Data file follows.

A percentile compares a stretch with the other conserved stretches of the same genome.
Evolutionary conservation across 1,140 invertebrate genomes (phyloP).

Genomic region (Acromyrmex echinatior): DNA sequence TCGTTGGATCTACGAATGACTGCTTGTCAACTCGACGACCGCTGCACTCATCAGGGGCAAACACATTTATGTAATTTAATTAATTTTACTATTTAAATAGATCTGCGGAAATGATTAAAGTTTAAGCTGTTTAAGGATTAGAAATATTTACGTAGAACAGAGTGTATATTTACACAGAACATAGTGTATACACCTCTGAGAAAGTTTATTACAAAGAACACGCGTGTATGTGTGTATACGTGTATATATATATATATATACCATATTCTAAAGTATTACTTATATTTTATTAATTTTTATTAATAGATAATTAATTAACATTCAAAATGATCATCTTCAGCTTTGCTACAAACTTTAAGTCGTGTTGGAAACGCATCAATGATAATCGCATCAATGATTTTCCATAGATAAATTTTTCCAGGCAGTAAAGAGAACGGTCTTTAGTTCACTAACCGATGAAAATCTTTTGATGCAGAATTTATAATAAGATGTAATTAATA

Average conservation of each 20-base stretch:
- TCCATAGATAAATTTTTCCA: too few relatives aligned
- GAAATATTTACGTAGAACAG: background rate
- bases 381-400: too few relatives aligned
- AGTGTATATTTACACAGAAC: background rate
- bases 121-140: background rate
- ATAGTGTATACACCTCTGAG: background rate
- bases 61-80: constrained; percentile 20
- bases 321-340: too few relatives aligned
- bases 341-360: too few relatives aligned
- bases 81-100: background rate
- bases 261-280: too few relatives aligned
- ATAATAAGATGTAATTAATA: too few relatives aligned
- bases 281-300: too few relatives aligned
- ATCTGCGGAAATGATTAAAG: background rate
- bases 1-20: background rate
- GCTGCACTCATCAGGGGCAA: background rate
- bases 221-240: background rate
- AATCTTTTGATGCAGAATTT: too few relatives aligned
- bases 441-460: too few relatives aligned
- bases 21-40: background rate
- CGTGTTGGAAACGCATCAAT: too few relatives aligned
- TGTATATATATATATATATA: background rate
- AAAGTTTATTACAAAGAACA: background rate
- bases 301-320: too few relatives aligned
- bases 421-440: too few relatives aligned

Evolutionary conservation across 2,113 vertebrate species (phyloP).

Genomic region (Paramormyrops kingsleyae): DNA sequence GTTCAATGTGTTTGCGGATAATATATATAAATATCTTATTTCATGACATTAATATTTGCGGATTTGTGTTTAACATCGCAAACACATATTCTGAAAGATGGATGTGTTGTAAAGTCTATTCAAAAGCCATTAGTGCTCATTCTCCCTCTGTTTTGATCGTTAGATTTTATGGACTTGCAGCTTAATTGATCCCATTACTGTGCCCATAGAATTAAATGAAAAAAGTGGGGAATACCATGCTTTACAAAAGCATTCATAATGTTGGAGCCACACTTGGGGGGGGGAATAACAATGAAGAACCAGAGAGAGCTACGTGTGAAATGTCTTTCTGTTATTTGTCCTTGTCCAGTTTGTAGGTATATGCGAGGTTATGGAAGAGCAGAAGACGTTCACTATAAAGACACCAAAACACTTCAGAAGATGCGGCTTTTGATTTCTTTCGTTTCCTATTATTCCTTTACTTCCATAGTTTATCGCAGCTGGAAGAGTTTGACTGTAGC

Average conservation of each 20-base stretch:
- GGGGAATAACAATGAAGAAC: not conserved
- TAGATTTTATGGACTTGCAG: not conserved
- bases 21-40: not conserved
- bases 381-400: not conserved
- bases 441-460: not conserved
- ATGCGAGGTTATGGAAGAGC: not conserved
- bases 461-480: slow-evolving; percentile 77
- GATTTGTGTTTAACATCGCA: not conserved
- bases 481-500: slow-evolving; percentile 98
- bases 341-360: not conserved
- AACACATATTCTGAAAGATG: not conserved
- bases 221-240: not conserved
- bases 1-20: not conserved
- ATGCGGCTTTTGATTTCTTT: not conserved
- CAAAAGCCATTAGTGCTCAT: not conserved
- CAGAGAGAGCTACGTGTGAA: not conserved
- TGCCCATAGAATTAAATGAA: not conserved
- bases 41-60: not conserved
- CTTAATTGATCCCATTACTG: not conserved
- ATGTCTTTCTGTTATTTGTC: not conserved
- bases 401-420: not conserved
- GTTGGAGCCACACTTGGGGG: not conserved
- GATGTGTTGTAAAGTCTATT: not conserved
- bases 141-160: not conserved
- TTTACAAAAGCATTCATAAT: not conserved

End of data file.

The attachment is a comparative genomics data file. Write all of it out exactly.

A percentile compares a stretch with the other conserved stretches of the same genome.
Evolutionary conservation across 1,140 invertebrate genomes (phyloP).

Genomic region (Acromyrmex echinatior): DNA sequence TCGTTGGATCTACGAATGACTGCTTGTCAACTCGACGACCGCTGCACTCATCAGGGGCAAACACATTTATGTAATTTAATTAATTTTACTATTTAAATAGATCTGCGGAAATGATTAAAGTTTAAGCTGTTTAAGGATTAGAAATATTTACGTAGAACAGAGTGTATATTTACACAGAACATAGTGTATACACCTCTGAGAAAGTTTATTACAAAGAACACGCGTGTATGTGTGTATACGTGTATATATATATATATATACCATATTCTAAAGTATTACTTATATTTTATTAATTTTTATTAATAGATAATTAATTAACATTCAAAATGATCATCTTCAGCTTTGCTACAAACTTTAAGTCGTGTTGGAAACGCATCAATGATAATCGCATCAATGATTTTCCATAGATAAATTTTTCCAGGCAGTAAAGAGAACGGTCTTTAGTTCACTAACCGATGAAAATCTTTTGATGCAGAATTTATAATAAGATGTAATTAATA

Average conservation of each 20-base stretch:
- TCCATAGATAAATTTTTCCA: too few relatives aligned
- GAAATATTTACGTAGAACAG: background rate
- bases 381-400: too few relatives aligned
- AGTGTATATTTACACAGAAC: background rate
- bases 121-140: background rate
- ATAGTGTATACACCTCTGAG: background rate
- bases 61-80: constrained; percentile 20
- bases 321-340: too few relatives aligned
- bases 341-360: too few relatives aligned
- bases 81-100: background rate
- bases 261-280: too few relatives aligned
- ATAATAAGATGTAATTAATA: too few relatives aligned
- bases 281-300: too few relatives aligned
- ATCTGCGGAAATGATTAAAG: background rate
- bases 1-20: background rate
- GCTGCACTCATCAGGGGCAA: background rate
- bases 221-240: background rate
- AATCTTTTGATGCAGAATTT: too few relatives aligned
- bases 441-460: too few relatives aligned
- bases 21-40: background rate
- CGTGTTGGAAACGCATCAAT: too few relatives aligned
- TGTATATATATATATATATA: background rate
- AAAGTTTATTACAAAGAACA: background rate
- bases 301-320: too few relatives aligned
- bases 421-440: too few relatives aligned

Evolutionary conservation across 2,113 vertebrate species (phyloP).

Genomic region (Paramormyrops kingsleyae): DNA sequence GTTCAATGTGTTTGCGGATAATATATATAAATATCTTATTTCATGACATTAATATTTGCGGATTTGTGTTTAACATCGCAAACACATATTCTGAAAGATGGATGTGTTGTAAAGTCTATTCAAAAGCCATTAGTGCTCATTCTCCCTCTGTTTTGATCGTTAGATTTTATGGACTTGCAGCTTAATTGATCCCATTACTGTGCCCATAGAATTAAATGAAAAAAGTGGGGAATACCATGCTTTACAAAAGCATTCATAATGTTGGAGCCACACTTGGGGGGGGGAATAACAATGAAGAACCAGAGAGAGCTACGTGTGAAATGTCTTTCTGTTATTTGTCCTTGTCCAGTTTGTAGGTATATGCGAGGTTATGGAAGAGCAGAAGACGTTCACTATAAAGACACCAAAACACTTCAGAAGATGCGGCTTTTGATTTCTTTCGTTTCCTATTATTCCTTTACTTCCATAGTTTATCGCAGCTGGAAGAGTTTGACTGTAGC

Average conservation of each 20-base stretch:
- GGGGAATAACAATGAAGAAC: not conserved
- TAGATTTTATGGACTTGCAG: not conserved
- bases 21-40: not conserved
- bases 381-400: not conserved
- bases 441-460: not conserved
- ATGCGAGGTTATGGAAGAGC: not conserved
- bases 461-480: slow-evolving; percentile 77
- GATTTGTGTTTAACATCGCA: not conserved
- bases 481-500: slow-evolving; percentile 98
- bases 341-360: not conserved
- AACACATATTCTGAAAGATG: not conserved
- bases 221-240: not conserved
- bases 1-20: not conserved
- ATGCGGCTTTTGATTTCTTT: not conserved
- CAAAAGCCATTAGTGCTCAT: not conserved
- CAGAGAGAGCTACGTGTGAA: not conserved
- TGCCCATAGAATTAAATGAA: not conserved
- bases 41-60: not conserved
- CTTAATTGATCCCATTACTG: not conserved
- ATGTCTTTCTGTTATTTGTC: not conserved
- bases 401-420: not conserved
- GTTGGAGCCACACTTGGGGG: not conserved
- GATGTGTTGTAAAGTCTATT: not conserved
- bases 141-160: not conserved
- TTTACAAAAGCATTCATAAT: not conserved